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More to alma mater than 2 Nobel laureates, says Amartya Sen

Any new celebratory event should be an occasion to remember the history that makes Presidency College stand tall

By The Telegraph

  • Published 30.10.19, 2:18 AM
  • Updated 30.10.19, 2:18 AM
'Celebrations are typically great fun, and the immediate occasion — Abhijit Banerjee’s getting the Nobel — is a very happy event (I certainly got much delight from his award).'
'Celebrations are typically great fun, and the immediate occasion — Abhijit Banerjee’s getting the Nobel — is a very happy event (I certainly got much delight from his award).' The Telegraph file picture

Sir — I am somewhat alarmed to read that my alma mater, Presidency College, is making some very special arrangements to honour the two Nobel laureates in economics who studied there. Celebrations are typically great fun, and the immediate occasion — Abhijit Banerjee’s getting the Nobel — is a very happy event (I certainly got much delight from his award). But my pride in my college makes it necessary for me to point out that the social prominence of the Nobel should not be, in any way, at the cost of our remembering Presidency’s brilliant intellectual history, going back to Henry Louis Derozio, Bankim Chandra Chattopadhyay, Michael Madhusudan Dutt, Swami Vivekananda, Jagadish Bose, Prafulla Chandra Ray, Subhas Chandra Bose, Meghnad Saha, Satyendranath Bose, Prasanta Mahalanobis, Fazlul Haq, Humayun Kabir, Jyoti Basu, Satyajit Ray, and a great many other luminaries. They have had achievements that no social award — the Nobel included — can, in any way, dim. Any new celebratory event should be an occasion to remember the history that makes Presidency stand tall.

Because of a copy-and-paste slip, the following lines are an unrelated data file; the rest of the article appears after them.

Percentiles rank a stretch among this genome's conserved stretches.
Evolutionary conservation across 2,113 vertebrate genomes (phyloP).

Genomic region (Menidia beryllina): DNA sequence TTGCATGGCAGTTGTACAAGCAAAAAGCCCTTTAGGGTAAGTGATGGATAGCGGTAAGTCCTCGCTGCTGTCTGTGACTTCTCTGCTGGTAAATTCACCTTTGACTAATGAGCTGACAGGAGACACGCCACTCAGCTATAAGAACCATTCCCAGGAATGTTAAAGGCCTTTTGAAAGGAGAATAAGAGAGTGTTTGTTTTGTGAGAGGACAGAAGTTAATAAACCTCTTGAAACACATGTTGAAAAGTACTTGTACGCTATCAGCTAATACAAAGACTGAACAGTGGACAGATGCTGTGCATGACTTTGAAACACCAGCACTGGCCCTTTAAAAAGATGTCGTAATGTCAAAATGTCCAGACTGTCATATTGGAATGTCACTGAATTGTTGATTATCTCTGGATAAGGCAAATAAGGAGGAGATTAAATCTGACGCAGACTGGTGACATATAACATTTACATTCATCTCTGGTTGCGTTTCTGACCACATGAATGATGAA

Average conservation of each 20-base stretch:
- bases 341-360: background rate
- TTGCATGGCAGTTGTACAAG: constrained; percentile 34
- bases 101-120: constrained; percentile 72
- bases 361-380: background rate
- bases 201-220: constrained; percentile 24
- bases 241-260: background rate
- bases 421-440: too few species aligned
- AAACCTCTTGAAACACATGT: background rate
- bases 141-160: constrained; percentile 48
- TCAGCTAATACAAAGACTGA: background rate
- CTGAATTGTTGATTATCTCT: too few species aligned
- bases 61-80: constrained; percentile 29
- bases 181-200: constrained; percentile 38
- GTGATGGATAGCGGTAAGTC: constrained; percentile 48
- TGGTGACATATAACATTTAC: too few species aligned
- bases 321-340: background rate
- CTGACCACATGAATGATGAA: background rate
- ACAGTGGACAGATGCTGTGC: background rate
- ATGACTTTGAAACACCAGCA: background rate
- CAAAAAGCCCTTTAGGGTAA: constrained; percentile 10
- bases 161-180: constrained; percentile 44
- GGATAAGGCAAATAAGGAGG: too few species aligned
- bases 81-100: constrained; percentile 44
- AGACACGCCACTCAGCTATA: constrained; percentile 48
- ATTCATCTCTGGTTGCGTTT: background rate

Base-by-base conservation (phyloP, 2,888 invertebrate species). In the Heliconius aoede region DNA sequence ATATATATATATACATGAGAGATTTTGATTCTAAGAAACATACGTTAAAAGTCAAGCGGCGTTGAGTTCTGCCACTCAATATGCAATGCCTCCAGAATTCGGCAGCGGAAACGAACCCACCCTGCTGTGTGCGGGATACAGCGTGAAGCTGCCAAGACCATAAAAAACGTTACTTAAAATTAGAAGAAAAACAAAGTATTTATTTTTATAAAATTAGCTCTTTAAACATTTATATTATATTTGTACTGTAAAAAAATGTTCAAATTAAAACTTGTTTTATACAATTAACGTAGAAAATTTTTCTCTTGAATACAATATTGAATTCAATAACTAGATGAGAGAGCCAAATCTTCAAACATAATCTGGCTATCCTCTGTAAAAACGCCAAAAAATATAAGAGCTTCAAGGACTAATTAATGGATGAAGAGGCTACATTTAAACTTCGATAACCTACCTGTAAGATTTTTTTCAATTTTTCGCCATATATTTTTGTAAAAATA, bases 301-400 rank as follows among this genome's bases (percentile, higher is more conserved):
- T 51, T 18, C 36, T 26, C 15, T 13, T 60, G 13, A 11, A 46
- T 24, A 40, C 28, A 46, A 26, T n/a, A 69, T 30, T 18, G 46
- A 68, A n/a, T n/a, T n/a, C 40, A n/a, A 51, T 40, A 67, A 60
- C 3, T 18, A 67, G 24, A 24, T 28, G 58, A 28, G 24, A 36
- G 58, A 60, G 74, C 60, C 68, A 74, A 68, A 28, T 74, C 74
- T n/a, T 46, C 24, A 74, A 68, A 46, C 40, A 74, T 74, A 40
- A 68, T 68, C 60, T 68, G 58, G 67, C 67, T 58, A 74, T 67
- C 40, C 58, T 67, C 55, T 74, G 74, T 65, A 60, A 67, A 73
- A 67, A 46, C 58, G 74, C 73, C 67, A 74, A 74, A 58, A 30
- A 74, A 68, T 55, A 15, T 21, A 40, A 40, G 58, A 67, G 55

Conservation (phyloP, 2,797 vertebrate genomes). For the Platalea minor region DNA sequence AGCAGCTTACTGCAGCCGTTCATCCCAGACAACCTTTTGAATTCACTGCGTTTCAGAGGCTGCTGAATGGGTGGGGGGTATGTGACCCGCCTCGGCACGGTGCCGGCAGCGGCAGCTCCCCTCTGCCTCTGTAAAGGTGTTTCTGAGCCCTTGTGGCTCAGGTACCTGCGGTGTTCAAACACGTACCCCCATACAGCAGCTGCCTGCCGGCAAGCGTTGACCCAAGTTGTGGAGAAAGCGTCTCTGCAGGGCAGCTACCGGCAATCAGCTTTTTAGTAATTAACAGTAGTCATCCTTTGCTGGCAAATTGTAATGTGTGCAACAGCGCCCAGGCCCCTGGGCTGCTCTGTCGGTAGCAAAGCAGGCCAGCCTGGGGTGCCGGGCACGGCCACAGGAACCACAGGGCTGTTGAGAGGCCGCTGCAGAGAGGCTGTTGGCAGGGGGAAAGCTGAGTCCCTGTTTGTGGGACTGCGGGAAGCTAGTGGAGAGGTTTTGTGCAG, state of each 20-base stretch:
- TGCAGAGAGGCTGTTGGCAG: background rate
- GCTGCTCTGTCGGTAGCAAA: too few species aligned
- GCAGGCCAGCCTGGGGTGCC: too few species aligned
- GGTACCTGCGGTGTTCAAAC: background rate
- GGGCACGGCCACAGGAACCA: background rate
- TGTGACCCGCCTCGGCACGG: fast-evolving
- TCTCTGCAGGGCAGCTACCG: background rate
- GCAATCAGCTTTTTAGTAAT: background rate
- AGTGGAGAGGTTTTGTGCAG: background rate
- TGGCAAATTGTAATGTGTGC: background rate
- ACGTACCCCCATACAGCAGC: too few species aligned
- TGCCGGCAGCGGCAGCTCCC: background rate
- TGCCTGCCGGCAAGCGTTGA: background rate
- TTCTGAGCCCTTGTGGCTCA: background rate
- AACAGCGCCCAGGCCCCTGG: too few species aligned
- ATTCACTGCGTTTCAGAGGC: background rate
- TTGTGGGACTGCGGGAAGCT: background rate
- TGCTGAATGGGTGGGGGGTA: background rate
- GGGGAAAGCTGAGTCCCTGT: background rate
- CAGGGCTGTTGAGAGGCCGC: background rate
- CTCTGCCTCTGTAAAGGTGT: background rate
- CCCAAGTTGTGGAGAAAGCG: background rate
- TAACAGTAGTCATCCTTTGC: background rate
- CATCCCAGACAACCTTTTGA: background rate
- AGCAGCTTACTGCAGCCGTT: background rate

Amartya Sen, Cambridge, Massachusetts

Even the Congress, with its disoriented, lacklustre efforts, retrieved a part of its lost glory by piggybacking on the campaign spearheaded by Sharad Pawar (pictured), who has demonstrated that age has not diminished his charisma.